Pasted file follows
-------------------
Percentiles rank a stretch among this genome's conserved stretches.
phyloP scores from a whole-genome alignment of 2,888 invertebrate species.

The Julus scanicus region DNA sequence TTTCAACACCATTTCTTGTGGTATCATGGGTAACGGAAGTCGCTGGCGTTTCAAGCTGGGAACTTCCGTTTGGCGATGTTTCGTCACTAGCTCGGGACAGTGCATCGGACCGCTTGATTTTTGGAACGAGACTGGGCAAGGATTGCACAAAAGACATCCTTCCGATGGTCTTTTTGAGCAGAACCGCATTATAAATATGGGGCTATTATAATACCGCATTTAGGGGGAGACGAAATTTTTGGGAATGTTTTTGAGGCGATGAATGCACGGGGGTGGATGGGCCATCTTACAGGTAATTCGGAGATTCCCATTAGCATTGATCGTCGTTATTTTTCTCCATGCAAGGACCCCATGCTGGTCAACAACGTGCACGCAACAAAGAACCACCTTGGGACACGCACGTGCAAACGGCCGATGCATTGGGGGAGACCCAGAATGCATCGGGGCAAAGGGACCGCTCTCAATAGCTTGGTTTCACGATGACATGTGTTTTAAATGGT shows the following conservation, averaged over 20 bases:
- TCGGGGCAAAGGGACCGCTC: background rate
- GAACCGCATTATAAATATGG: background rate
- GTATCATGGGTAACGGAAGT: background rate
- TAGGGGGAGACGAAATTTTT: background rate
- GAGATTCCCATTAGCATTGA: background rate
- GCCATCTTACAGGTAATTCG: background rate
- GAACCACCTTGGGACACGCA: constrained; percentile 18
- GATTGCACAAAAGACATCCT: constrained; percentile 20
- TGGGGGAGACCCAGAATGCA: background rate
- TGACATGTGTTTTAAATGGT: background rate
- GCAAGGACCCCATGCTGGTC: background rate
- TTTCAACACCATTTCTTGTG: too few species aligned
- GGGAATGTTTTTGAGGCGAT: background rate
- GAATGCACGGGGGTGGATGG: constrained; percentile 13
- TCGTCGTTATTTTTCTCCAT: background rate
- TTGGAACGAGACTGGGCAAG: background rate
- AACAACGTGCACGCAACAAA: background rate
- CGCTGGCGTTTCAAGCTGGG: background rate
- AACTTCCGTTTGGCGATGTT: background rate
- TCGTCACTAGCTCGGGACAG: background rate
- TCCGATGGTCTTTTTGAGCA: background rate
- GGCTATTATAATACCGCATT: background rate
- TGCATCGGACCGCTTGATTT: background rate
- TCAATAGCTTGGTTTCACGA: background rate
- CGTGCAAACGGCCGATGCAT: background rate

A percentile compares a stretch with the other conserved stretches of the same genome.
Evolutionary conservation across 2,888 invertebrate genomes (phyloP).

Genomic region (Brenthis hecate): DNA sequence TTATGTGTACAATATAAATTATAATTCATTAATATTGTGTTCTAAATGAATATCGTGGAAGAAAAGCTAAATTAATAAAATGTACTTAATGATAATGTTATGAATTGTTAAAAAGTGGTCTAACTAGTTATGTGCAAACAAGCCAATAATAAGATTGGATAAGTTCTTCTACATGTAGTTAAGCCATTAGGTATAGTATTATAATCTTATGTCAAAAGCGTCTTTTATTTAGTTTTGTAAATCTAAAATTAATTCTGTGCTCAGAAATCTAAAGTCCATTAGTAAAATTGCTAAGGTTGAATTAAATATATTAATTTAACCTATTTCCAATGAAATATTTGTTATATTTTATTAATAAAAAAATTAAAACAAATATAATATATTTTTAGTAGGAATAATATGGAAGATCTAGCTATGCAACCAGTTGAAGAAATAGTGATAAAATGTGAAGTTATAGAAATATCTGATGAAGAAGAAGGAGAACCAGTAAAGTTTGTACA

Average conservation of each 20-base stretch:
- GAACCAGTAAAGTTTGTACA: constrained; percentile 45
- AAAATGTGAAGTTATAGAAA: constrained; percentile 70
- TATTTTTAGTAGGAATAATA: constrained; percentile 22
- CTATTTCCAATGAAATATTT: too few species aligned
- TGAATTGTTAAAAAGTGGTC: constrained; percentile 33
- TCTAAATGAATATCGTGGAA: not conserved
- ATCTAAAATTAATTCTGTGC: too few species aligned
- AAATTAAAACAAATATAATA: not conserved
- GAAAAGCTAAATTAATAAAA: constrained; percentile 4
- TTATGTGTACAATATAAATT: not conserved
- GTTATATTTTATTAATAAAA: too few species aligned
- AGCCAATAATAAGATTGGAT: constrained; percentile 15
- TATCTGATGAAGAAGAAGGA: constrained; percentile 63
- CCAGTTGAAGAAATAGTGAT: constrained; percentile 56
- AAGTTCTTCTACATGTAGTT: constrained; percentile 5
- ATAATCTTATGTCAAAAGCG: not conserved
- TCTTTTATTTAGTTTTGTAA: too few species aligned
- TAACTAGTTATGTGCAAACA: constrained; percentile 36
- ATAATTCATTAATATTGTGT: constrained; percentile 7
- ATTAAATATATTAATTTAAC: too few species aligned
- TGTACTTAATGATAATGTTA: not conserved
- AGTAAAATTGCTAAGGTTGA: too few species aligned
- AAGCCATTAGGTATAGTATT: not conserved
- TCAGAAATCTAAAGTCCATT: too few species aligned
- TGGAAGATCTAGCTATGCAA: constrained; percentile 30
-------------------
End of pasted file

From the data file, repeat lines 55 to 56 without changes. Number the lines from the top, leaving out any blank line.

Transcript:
- AAGCCATTAGGTATAGTATT: not conserved
- TCAGAAATCTAAAGTCCATT: too few species aligned